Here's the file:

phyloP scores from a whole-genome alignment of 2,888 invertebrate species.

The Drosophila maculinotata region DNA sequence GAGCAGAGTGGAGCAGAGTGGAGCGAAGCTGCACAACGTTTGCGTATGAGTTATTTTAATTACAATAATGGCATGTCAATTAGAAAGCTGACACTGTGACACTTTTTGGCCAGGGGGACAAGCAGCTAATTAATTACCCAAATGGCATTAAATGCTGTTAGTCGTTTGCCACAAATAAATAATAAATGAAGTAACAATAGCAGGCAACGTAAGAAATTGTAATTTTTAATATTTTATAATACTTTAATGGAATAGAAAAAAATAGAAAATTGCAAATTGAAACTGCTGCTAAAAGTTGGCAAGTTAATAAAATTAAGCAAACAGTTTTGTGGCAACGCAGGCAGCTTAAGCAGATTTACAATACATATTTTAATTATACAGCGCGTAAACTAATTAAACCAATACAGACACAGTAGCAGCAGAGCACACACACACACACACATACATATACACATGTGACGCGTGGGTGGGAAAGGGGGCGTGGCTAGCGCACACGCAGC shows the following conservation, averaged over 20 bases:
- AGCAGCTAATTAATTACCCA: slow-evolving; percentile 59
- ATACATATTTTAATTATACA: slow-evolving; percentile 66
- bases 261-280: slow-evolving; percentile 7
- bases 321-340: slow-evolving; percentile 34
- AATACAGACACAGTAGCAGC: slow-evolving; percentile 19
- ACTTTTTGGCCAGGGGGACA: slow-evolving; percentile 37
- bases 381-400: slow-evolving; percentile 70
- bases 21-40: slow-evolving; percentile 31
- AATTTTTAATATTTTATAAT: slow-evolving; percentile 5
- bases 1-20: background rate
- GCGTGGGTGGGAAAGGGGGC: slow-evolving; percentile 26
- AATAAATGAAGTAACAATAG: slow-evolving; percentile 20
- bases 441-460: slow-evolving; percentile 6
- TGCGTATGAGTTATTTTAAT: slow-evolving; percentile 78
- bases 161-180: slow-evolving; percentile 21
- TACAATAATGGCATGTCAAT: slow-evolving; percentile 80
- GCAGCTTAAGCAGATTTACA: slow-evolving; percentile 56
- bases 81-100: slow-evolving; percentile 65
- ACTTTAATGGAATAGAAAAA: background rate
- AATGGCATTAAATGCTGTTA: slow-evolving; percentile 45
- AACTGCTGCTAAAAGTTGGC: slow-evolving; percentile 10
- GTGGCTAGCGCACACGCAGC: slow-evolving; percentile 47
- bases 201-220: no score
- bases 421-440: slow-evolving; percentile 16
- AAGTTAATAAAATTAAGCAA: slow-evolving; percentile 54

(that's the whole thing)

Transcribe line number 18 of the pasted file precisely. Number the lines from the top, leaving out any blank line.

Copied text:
- TACAATAATGGCATGTCAAT: slow-evolving; percentile 80